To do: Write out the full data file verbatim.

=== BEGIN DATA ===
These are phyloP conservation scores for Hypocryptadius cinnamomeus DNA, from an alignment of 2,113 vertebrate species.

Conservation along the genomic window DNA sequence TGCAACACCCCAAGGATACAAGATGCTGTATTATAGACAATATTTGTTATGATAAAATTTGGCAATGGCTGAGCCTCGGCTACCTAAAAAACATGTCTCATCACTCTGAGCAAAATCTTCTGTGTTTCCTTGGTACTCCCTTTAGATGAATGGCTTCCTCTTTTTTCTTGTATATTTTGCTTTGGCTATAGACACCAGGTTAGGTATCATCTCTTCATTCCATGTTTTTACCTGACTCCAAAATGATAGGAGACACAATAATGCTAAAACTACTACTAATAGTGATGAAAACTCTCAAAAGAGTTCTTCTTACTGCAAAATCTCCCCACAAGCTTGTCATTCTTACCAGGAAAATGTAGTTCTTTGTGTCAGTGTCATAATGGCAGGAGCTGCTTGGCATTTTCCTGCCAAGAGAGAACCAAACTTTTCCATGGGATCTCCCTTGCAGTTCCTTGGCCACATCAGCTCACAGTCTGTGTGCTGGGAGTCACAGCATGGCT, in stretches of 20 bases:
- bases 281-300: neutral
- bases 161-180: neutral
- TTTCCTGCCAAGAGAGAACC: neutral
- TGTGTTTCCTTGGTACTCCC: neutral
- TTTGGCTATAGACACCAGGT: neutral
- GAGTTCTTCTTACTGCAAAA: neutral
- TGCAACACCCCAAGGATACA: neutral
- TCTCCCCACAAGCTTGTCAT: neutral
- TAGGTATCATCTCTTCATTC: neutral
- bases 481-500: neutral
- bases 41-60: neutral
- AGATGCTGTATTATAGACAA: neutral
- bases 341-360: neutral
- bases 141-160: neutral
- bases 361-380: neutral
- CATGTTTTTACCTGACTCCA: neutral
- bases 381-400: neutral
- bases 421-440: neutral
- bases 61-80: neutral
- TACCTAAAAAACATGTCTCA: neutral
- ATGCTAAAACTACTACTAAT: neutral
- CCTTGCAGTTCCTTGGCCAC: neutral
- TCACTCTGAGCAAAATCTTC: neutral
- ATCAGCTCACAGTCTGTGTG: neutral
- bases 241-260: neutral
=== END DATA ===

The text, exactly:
These are phyloP conservation scores for Hypocryptadius cinnamomeus DNA, from an alignment of 2,113 vertebrate species.

Conservation along the genomic window DNA sequence TGCAACACCCCAAGGATACAAGATGCTGTATTATAGACAATATTTGTTATGATAAAATTTGGCAATGGCTGAGCCTCGGCTACCTAAAAAACATGTCTCATCACTCTGAGCAAAATCTTCTGTGTTTCCTTGGTACTCCCTTTAGATGAATGGCTTCCTCTTTTTTCTTGTATATTTTGCTTTGGCTATAGACACCAGGTTAGGTATCATCTCTTCATTCCATGTTTTTACCTGACTCCAAAATGATAGGAGACACAATAATGCTAAAACTACTACTAATAGTGATGAAAACTCTCAAAAGAGTTCTTCTTACTGCAAAATCTCCCCACAAGCTTGTCATTCTTACCAGGAAAATGTAGTTCTTTGTGTCAGTGTCATAATGGCAGGAGCTGCTTGGCATTTTCCTGCCAAGAGAGAACCAAACTTTTCCATGGGATCTCCCTTGCAGTTCCTTGGCCACATCAGCTCACAGTCTGTGTGCTGGGAGTCACAGCATGGCT, in stretches of 20 bases:
- bases 281-300: neutral
- bases 161-180: neutral
- TTTCCTGCCAAGAGAGAACC: neutral
- TGTGTTTCCTTGGTACTCCC: neutral
- TTTGGCTATAGACACCAGGT: neutral
- GAGTTCTTCTTACTGCAAAA: neutral
- TGCAACACCCCAAGGATACA: neutral
- TCTCCCCACAAGCTTGTCAT: neutral
- TAGGTATCATCTCTTCATTC: neutral
- bases 481-500: neutral
- bases 41-60: neutral
- AGATGCTGTATTATAGACAA: neutral
- bases 341-360: neutral
- bases 141-160: neutral
- bases 361-380: neutral
- CATGTTTTTACCTGACTCCA: neutral
- bases 381-400: neutral
- bases 421-440: neutral
- bases 61-80: neutral
- TACCTAAAAAACATGTCTCA: neutral
- ATGCTAAAACTACTACTAAT: neutral
- CCTTGCAGTTCCTTGGCCAC: neutral
- TCACTCTGAGCAAAATCTTC: neutral
- ATCAGCTCACAGTCTGTGTG: neutral
- bases 241-260: neutral